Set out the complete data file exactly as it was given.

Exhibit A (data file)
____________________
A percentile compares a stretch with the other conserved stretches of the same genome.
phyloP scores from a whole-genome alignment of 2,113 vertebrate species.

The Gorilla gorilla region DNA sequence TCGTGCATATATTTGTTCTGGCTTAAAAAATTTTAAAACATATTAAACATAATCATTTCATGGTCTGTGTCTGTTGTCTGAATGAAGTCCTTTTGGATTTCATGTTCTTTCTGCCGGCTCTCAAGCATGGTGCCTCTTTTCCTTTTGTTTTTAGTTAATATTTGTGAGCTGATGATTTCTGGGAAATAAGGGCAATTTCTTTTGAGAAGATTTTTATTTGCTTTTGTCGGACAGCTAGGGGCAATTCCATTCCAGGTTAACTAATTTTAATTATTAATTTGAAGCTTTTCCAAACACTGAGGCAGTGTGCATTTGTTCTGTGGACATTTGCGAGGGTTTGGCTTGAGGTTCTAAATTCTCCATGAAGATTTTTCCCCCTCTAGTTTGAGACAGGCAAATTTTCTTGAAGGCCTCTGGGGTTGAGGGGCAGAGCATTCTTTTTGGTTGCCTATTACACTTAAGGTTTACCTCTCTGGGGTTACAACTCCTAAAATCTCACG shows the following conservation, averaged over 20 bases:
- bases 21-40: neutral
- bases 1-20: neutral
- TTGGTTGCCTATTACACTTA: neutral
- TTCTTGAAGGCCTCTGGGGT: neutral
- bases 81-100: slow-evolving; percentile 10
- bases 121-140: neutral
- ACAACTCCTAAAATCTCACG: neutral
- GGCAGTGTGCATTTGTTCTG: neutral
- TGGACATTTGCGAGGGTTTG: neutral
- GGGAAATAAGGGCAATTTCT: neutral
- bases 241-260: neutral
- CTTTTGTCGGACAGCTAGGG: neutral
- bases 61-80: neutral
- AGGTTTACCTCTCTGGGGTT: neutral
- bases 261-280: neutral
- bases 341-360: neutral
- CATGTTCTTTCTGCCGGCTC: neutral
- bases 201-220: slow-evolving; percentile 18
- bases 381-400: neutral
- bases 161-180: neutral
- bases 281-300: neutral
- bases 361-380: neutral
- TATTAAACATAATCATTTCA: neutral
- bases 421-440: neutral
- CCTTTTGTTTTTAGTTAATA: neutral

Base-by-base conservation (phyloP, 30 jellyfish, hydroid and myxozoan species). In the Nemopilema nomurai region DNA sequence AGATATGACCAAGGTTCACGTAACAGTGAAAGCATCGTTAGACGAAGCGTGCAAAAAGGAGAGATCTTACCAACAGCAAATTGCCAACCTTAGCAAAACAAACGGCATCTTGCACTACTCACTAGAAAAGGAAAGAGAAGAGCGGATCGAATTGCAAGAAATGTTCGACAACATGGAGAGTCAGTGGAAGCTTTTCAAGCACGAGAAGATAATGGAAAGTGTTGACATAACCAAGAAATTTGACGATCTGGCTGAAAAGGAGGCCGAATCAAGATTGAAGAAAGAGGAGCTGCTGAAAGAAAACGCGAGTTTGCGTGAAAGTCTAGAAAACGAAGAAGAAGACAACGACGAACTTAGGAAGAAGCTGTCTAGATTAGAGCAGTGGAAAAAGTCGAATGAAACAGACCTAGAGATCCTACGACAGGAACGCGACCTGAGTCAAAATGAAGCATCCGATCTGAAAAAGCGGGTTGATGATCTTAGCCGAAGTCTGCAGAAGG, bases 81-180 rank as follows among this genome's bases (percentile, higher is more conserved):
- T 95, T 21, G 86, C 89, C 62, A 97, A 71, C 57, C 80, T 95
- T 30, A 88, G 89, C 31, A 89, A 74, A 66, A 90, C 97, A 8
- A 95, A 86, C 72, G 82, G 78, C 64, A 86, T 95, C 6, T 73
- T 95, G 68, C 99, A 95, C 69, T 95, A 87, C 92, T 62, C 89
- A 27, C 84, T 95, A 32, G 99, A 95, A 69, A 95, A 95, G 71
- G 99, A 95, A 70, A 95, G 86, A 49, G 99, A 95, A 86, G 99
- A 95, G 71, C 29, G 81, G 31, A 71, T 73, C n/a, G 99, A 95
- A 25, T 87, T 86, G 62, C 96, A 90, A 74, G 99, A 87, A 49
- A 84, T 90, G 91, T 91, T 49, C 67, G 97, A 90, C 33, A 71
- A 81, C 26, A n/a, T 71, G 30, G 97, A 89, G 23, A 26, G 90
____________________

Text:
A percentile compares a stretch with the other conserved stretches of the same genome.
phyloP scores from a whole-genome alignment of 2,113 vertebrate species.

The Gorilla gorilla region DNA sequence TCGTGCATATATTTGTTCTGGCTTAAAAAATTTTAAAACATATTAAACATAATCATTTCATGGTCTGTGTCTGTTGTCTGAATGAAGTCCTTTTGGATTTCATGTTCTTTCTGCCGGCTCTCAAGCATGGTGCCTCTTTTCCTTTTGTTTTTAGTTAATATTTGTGAGCTGATGATTTCTGGGAAATAAGGGCAATTTCTTTTGAGAAGATTTTTATTTGCTTTTGTCGGACAGCTAGGGGCAATTCCATTCCAGGTTAACTAATTTTAATTATTAATTTGAAGCTTTTCCAAACACTGAGGCAGTGTGCATTTGTTCTGTGGACATTTGCGAGGGTTTGGCTTGAGGTTCTAAATTCTCCATGAAGATTTTTCCCCCTCTAGTTTGAGACAGGCAAATTTTCTTGAAGGCCTCTGGGGTTGAGGGGCAGAGCATTCTTTTTGGTTGCCTATTACACTTAAGGTTTACCTCTCTGGGGTTACAACTCCTAAAATCTCACG shows the following conservation, averaged over 20 bases:
- bases 21-40: neutral
- bases 1-20: neutral
- TTGGTTGCCTATTACACTTA: neutral
- TTCTTGAAGGCCTCTGGGGT: neutral
- bases 81-100: slow-evolving; percentile 10
- bases 121-140: neutral
- ACAACTCCTAAAATCTCACG: neutral
- GGCAGTGTGCATTTGTTCTG: neutral
- TGGACATTTGCGAGGGTTTG: neutral
- GGGAAATAAGGGCAATTTCT: neutral
- bases 241-260: neutral
- CTTTTGTCGGACAGCTAGGG: neutral
- bases 61-80: neutral
- AGGTTTACCTCTCTGGGGTT: neutral
- bases 261-280: neutral
- bases 341-360: neutral
- CATGTTCTTTCTGCCGGCTC: neutral
- bases 201-220: slow-evolving; percentile 18
- bases 381-400: neutral
- bases 161-180: neutral
- bases 281-300: neutral
- bases 361-380: neutral
- TATTAAACATAATCATTTCA: neutral
- bases 421-440: neutral
- CCTTTTGTTTTTAGTTAATA: neutral

Base-by-base conservation (phyloP, 30 jellyfish, hydroid and myxozoan species). In the Nemopilema nomurai region DNA sequence AGATATGACCAAGGTTCACGTAACAGTGAAAGCATCGTTAGACGAAGCGTGCAAAAAGGAGAGATCTTACCAACAGCAAATTGCCAACCTTAGCAAAACAAACGGCATCTTGCACTACTCACTAGAAAAGGAAAGAGAAGAGCGGATCGAATTGCAAGAAATGTTCGACAACATGGAGAGTCAGTGGAAGCTTTTCAAGCACGAGAAGATAATGGAAAGTGTTGACATAACCAAGAAATTTGACGATCTGGCTGAAAAGGAGGCCGAATCAAGATTGAAGAAAGAGGAGCTGCTGAAAGAAAACGCGAGTTTGCGTGAAAGTCTAGAAAACGAAGAAGAAGACAACGACGAACTTAGGAAGAAGCTGTCTAGATTAGAGCAGTGGAAAAAGTCGAATGAAACAGACCTAGAGATCCTACGACAGGAACGCGACCTGAGTCAAAATGAAGCATCCGATCTGAAAAAGCGGGTTGATGATCTTAGCCGAAGTCTGCAGAAGG, bases 81-180 rank as follows among this genome's bases (percentile, higher is more conserved):
- T 95, T 21, G 86, C 89, C 62, A 97, A 71, C 57, C 80, T 95
- T 30, A 88, G 89, C 31, A 89, A 74, A 66, A 90, C 97, A 8
- A 95, A 86, C 72, G 82, G 78, C 64, A 86, T 95, C 6, T 73
- T 95, G 68, C 99, A 95, C 69, T 95, A 87, C 92, T 62, C 89
- A 27, C 84, T 95, A 32, G 99, A 95, A 69, A 95, A 95, G 71
- G 99, A 95, A 70, A 95, G 86, A 49, G 99, A 95, A 86, G 99
- A 95, G 71, C 29, G 81, G 31, A 71, T 73, C n/a, G 99, A 95
- A 25, T 87, T 86, G 62, C 96, A 90, A 74, G 99, A 87, A 49
- A 84, T 90, G 91, T 91, T 49, C 67, G 97, A 90, C 33, A 71
- A 81, C 26, A n/a, T 71, G 30, G 97, A 89, G 23, A 26, G 90